The unseasonably cool weather continues through August and into September here. It makes for great sleeping nights to enjoy with the windows open but the gardens here are still suffering from the lack of heat for the warm weather vegetables. No one has really complained about too many tomatoes this year. My last count for tomatoes from four plants was about 20. They were indeed delicious but there’s no more behind this harvest. What a strange year. I’ve never seen anything like it in all my gardening years. Eggplants are doing well but small, and potatoes are the star again this year. Well, the potato tops look good. I haven’t ventured beneath the tops just yet to check out the actual potatoes. I may start scratching around in another couple weeks. Tops are beginning to dry out.
Those of you that have read my blog know that my least favorite thing to work on is plumbing. It seems to be the plague of my life.
Many months ago, I detected a water leak that came from under the washer. Being the person that I am, I decided since there was a drain in the laundry room to take care of the water on the floor, I would do what I always do. What’s that you say? I would just use the washer with the leak until the leak was just too big or it just quit washing. Use it until it dies is my motto. Amazingly the leak quit and life was good again.
Buzz buzz buzz (fast forwarding two years). Yes, two years went by without so much as a drop of water. And then it happened. A river flowed out from under the washer. I thought, “This is it. It’s dead.” Just for grins I wanted to isolate the problem and decide if it was worth fixing. Running through a wash cycle, I determined it wasn’t the washer at all but the 49-year-old drain that had rusted out. I was rather excited that it was only plumbing this time.
Ten bucks worth of parts and a little PVC cement and all fixed. Now comes the floor clean-up. The washer hasn’t been moved in about 15 years. There’s plenty of yucky on the floor. A Pinesol soak and scrub, and it’s good to go for another 15 years. Another maintenance job done.
One of the things that I like doing is to help those in need who can’t spend much or anything on repair projects.
This is a set of concrete steps under repair for a friend of mine. This started with an agreement to just repair one step. Well, I did such a good job she wanted to do the rest of the steps and arms. These steps had red indoor/outdoor carpet glued to the stairs. Chunks of steps were missing and the side of the arm had huge holes in it. Window screen was stuffed into the holes and regular concrete was used to cover the screen. Then Cement-All was used to cover the hole side. It turned out pretty well for my first attempt at step repair.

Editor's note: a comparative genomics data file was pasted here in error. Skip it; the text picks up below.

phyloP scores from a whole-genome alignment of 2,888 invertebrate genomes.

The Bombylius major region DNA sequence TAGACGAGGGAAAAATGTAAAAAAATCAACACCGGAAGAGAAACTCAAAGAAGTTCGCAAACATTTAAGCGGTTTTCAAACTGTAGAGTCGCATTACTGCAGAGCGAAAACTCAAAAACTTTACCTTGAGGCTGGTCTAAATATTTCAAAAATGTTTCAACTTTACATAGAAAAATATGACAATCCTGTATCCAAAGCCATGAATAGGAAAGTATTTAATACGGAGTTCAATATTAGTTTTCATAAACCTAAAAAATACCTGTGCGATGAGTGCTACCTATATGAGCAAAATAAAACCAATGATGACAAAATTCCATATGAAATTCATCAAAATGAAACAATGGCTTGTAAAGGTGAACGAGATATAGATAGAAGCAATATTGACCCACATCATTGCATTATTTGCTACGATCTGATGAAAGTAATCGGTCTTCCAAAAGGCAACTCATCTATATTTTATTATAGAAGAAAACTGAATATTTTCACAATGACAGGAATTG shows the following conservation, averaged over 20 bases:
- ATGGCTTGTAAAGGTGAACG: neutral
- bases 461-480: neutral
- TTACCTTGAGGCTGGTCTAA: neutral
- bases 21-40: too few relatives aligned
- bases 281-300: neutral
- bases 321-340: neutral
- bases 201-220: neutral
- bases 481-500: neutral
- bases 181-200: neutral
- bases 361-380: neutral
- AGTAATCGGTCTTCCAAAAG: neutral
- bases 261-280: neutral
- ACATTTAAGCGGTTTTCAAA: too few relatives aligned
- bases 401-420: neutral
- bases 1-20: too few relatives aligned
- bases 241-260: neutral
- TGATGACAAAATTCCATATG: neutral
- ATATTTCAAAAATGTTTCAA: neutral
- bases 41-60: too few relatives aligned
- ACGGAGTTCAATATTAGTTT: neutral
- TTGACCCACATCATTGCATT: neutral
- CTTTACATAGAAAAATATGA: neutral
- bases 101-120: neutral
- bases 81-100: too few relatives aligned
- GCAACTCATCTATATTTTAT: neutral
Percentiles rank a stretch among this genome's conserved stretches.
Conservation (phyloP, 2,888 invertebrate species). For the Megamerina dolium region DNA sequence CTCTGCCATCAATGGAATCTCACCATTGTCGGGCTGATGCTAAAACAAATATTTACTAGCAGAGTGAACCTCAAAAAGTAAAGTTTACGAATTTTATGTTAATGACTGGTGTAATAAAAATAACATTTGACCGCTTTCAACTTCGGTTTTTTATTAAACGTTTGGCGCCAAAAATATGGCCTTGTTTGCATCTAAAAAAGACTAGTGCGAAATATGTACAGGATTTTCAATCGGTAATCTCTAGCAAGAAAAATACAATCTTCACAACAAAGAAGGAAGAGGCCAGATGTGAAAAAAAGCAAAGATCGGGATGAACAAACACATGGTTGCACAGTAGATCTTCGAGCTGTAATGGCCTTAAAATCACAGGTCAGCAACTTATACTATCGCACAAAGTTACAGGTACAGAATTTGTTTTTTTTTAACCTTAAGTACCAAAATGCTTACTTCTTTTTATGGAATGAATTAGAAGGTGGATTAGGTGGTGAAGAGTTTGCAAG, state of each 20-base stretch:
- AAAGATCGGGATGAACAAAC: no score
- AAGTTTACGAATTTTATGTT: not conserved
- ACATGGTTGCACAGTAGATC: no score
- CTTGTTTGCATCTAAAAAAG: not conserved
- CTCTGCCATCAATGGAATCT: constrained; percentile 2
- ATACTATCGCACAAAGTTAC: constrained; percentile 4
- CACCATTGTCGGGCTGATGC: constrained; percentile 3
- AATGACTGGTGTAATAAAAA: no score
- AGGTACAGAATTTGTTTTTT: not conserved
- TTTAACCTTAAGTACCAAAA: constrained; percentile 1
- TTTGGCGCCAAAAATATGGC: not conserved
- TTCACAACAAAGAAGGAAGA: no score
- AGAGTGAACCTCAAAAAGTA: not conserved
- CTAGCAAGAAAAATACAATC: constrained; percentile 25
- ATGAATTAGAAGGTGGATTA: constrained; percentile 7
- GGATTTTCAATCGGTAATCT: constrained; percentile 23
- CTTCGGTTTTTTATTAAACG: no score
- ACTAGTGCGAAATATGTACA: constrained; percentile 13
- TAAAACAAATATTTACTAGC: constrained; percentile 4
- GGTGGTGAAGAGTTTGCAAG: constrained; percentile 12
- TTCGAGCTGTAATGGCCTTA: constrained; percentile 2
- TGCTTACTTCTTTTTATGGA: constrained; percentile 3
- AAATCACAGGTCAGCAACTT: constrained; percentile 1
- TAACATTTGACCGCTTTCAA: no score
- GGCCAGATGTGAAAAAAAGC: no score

Labor Day found me out on the mighty Platte River in a borrowed kayak.
Here I am just taking a break on the river. Four hours of paddling was good for some sore muscles the next day. This little kayak was a little spooky at first. Not only was keeping the kayak heading in the right direction a challenge, but keeping it from rolling and upright was a skill that had to be quickly learned. This was the first time I was in a kayak this small and in moving water. After about an hour, I had mastered control of the vessel. Rarely do you find the Platte River being other than mostly sandbars this time of the year. Because of the unusually wet August, the river was up and kayaking was magnificent. The day was a Top 10 day and the best of all there were no bugs. It really was an awesome way to spend Labor Day.
One last thing about the prostate and then we will never speak of this again. Planting the seeds of death went well with a couple days of just a twinge of nausea and some weakness. By the third day, all systems were functioning again and mowing the grass was done. I could tell the endurance level was not up to par just yet. After two weeks, I’m back to normal as you can see with projects being worked and life is once again on track.
See you out in the garden. I have post holes to dig, fences to build, grass to mow, weeds to pull and gardens to reclaim. Until the next time.